That was actually never the case, as immediately after the bombers’ background became clear, the Islamic community strongly condemned their actions. That same week, members of Toronto’s Muslim community worked with Canadian law enforcement to prevent a large-scale terrorist attack against a railway that crosses into the United States. Rather than being an entirely new concept, Monday’s release of the new handbook provides community leaders a new set of tools to draw from in the future.
In drafting the 150 page document, the study’s author, Alejandro Beutel, told reporters that he spoke with not only Muslim community leaders but other representatives of other faiths, law enforcement officials, mental health professionals, and former extremists from across the ideological spectrum. The result, Beutel said, is an “evidence-based, values driven approach” which can be used to augment existing intervention programs in communities around the country. “We unapologetically believe that faith and freedom go hand in hand and unequivocally reject the narrative of extremists that say you can’t be a pious Muslim and a loyal, productive American citizen at the same time,” Beutel said.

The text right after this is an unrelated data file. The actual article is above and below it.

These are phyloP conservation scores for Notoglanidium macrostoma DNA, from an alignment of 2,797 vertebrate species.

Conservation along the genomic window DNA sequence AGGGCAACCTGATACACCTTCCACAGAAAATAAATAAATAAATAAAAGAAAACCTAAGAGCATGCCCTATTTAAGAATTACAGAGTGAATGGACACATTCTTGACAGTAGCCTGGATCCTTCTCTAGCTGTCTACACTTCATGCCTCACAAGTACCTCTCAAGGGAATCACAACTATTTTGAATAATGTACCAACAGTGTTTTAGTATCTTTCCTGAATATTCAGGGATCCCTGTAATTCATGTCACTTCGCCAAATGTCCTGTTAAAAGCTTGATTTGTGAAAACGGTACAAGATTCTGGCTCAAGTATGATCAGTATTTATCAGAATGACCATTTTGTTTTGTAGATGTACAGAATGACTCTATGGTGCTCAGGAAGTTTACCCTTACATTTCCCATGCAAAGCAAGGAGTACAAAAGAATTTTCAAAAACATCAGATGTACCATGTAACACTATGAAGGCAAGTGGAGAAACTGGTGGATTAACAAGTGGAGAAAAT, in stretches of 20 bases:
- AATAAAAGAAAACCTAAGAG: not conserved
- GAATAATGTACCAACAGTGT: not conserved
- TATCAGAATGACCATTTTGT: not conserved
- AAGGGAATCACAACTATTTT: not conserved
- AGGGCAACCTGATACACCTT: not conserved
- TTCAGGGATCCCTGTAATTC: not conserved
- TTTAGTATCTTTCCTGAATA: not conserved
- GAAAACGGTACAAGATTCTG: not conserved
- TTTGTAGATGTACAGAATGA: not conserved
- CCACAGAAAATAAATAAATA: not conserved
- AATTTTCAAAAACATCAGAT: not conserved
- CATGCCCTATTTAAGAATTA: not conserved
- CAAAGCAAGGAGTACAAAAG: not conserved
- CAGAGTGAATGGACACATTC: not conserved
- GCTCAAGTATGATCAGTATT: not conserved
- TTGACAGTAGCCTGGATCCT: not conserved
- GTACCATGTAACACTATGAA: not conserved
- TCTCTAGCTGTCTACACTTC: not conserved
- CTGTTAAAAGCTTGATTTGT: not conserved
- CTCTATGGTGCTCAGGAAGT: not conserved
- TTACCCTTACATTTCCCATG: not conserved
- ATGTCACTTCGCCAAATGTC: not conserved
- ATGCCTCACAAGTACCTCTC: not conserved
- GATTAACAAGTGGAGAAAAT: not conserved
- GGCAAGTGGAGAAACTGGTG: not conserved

Haris Tarin, director of MPAC’s Washington office, said that the initiative marks a move away from an incarceration-based model to one of intervention and rehabilitation. Extremist violence is “not a dinner table conversation,” Tarin said, nor is it a huge problem in terms of numbers but the impact is has is large. “We’ve seen it work in other parts of the world … where if a young, troubled individual has problematic thoughts and ideas, and is moving towards a path of violence, there are places where you can stop them through theological help, through mental health services, through family counseling, and this is what the Safe Spaces Initiative is about.”
Tarin also did not shy away from mentioning the mistrust of law enforcement that has arisen within Muslim communities due to overreaching from the New York Police Department, FBI, and other entities around the country. The solution, he said, was working with these agencies and help them come onboard with the strategy MPAC is laying out, while still encouraging communities to work with the police and government, particularly when situations warrant the eviction of community members. “Without notifying law enforcement, it’s potentially cutting a dangerous person loose without letting the proper authorities know there’s a threat out there,” Beutel agreed.